The Bavaria Yachts factory in Giebelstadt, a small industrial town in, of course, Bavaria, is modern and automated, or as automated as a boatbuilding plant can be; it’s still a very labor-intensive industry. Some processes, like spraying gelcoat in the molds, are done by robots; computers are used liberally to ensure all structural and joinery parts are precisely milled. CNC routers cut deck openings for ports and companionways automatically. The hulls and decks roll along separate assembly lines, and are joined only near the final stage of production. It’s easier to install engines, tanks and systems when the hull is open; hatches, fittings and other hardware when the underside of the deck is fully accessible.
This artist's rendering shows the slightly redesigned hard top of the latest Sport 30 HTs with the radar arch. The aft-sweeping accent curve gives the boat more of a Mediterranean look, we think – but we kind of liked the older hard top, somewhat reminiscent of a VW Beetle. A bow thruster is optional.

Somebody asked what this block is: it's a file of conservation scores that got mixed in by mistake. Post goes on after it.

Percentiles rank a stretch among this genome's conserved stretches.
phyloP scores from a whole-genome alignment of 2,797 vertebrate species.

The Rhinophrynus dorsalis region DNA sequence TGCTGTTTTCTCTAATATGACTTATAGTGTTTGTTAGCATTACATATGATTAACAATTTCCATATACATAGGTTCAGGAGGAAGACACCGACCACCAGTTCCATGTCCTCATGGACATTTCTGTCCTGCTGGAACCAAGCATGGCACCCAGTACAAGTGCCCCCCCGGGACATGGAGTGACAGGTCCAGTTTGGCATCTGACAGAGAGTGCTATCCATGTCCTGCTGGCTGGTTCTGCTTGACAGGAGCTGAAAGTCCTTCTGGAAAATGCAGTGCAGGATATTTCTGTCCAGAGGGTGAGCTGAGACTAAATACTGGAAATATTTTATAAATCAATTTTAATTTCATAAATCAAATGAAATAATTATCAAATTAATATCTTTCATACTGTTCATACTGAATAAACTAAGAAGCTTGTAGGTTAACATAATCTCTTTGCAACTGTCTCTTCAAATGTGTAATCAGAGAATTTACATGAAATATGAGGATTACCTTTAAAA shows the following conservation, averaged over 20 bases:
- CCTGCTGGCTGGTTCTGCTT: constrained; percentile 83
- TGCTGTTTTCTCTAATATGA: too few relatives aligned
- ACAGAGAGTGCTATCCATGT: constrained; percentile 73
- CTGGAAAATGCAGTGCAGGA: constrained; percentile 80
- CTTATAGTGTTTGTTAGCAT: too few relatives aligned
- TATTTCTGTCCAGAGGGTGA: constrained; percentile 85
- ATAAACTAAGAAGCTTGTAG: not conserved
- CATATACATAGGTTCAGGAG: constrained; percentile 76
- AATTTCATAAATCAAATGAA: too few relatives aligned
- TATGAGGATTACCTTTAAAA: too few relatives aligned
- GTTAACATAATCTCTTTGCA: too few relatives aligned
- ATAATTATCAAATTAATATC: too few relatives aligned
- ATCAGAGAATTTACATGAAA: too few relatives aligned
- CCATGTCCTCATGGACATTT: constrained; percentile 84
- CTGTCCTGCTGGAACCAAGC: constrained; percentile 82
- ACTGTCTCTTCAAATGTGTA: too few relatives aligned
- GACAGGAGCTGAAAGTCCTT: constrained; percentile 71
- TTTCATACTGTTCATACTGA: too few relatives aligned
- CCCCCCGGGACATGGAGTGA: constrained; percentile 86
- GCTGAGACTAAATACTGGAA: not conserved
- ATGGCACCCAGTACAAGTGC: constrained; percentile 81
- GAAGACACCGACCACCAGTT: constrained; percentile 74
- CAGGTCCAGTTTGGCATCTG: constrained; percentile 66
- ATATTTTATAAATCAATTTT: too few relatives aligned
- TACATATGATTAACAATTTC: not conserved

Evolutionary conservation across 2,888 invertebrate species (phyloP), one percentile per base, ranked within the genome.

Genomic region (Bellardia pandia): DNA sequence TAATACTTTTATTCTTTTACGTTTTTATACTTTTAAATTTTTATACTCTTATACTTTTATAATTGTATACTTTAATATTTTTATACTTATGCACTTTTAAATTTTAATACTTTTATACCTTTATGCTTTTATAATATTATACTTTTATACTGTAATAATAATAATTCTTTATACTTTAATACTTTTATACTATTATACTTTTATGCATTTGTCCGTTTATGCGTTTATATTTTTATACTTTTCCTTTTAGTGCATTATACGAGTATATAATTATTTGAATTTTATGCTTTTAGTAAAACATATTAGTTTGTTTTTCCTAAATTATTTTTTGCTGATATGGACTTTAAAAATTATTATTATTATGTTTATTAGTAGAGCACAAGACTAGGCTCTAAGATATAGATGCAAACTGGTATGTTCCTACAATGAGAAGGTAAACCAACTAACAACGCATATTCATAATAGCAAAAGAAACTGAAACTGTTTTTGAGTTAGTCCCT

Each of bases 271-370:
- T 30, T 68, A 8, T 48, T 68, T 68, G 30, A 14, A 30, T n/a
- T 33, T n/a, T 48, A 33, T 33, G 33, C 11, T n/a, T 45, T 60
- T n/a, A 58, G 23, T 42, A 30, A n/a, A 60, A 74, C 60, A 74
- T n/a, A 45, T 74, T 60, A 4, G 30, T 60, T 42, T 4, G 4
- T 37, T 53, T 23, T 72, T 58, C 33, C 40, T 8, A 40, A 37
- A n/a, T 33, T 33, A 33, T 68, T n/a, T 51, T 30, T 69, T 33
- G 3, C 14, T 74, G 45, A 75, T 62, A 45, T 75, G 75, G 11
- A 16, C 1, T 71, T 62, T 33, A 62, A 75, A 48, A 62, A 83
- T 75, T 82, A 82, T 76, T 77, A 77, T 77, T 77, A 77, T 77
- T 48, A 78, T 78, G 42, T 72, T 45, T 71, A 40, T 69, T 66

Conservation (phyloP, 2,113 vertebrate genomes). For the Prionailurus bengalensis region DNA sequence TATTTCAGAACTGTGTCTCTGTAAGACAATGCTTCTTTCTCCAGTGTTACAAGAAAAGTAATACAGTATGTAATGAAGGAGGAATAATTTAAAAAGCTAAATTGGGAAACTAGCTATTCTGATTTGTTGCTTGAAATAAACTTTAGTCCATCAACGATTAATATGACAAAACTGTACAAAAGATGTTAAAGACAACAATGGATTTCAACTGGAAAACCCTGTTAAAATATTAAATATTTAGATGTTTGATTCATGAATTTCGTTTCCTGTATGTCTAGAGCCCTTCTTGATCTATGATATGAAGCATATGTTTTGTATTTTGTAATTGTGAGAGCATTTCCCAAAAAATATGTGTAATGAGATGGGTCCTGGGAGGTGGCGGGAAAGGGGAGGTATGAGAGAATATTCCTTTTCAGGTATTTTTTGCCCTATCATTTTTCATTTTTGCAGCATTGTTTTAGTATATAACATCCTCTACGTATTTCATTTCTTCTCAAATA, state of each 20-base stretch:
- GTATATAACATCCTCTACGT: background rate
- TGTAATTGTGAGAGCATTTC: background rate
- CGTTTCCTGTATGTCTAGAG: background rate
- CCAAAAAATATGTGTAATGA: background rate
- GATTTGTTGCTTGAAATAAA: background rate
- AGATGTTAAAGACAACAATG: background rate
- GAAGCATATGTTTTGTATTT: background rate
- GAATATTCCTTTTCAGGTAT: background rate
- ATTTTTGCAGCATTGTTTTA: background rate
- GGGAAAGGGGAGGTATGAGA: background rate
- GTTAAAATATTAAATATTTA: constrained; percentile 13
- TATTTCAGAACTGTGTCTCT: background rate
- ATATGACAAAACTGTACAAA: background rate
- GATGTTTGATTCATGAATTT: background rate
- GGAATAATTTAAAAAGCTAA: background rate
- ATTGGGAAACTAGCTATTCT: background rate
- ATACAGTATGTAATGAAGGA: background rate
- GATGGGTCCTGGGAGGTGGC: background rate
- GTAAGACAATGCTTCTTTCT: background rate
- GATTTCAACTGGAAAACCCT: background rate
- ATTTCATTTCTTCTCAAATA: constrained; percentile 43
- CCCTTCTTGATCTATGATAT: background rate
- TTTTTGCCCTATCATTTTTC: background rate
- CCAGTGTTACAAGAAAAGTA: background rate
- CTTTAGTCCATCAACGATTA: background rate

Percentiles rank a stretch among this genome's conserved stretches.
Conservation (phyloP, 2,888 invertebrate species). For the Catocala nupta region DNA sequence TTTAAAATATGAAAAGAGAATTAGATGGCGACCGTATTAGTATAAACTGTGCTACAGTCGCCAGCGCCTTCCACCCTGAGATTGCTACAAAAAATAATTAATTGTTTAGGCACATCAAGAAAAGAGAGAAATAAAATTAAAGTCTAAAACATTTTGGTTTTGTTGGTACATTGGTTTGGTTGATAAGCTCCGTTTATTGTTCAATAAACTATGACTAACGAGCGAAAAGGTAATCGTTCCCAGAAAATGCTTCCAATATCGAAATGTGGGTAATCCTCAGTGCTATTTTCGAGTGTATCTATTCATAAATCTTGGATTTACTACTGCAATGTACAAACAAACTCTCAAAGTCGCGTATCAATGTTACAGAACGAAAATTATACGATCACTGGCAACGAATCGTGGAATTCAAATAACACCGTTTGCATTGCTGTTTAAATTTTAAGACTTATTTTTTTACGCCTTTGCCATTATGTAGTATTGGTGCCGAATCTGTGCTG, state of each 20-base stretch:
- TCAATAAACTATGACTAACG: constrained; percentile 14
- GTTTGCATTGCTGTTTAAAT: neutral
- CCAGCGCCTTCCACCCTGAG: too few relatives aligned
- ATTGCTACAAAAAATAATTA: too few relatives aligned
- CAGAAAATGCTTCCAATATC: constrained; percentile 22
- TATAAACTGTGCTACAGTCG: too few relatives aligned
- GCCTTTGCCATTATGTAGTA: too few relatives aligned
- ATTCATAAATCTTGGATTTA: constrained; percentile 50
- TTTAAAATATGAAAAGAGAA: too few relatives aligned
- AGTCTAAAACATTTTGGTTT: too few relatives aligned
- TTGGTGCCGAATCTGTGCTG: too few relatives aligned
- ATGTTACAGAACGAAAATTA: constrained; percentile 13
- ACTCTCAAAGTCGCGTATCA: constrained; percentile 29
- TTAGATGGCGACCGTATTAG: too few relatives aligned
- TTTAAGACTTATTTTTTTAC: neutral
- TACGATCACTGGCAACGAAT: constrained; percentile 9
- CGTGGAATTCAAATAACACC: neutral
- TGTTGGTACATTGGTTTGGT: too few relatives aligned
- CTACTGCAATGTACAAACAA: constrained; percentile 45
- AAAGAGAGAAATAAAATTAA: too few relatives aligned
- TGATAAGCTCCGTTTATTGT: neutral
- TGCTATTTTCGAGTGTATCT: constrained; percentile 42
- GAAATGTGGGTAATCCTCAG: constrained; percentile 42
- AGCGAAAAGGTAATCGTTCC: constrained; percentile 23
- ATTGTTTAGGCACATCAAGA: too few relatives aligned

You know the Germans: They never build anything halfway, but intend for it to last forever. Apparently Bavaria Yachts is no exception. All their boats receive GL Yacht Plus Certification, a higher standard than the basic EU requirements; the Sport 30 also gets a CE Category B certificate. The foam-cored topsides and decks are built literally using icebreaker technology. Aramid fabric provides extra reinforcement where necessary, isophthalic resin in the outer laminate provides osmosis protection. Finally, all Bavaria yachts are tested in the company’s high-tech riverside facility in Markbreit on the Main River.
The cockpit has a wet bar with sink, a lounge with fiberglass table and a sun pad. A refrigerator and grill are optional. The single helm seat leaves the skipper on his/her own, but a companion is close at hand, on a small lounge across the companionway. The swim platform is decked in teak, and has a shower and telescoping ladder.
There aren't many ways to arrange a dinette, galley, head and mid-cabin in a boat this size, so you'll find no surprises belowdecks in either the Sport 30 or 30 HT. (The layouts of the two boats are identical.) But in keeping with Bavaria's boatbuilding standards, the solid and veneer mahogany joinery is excellent, the upholstery is plush and the details are classy.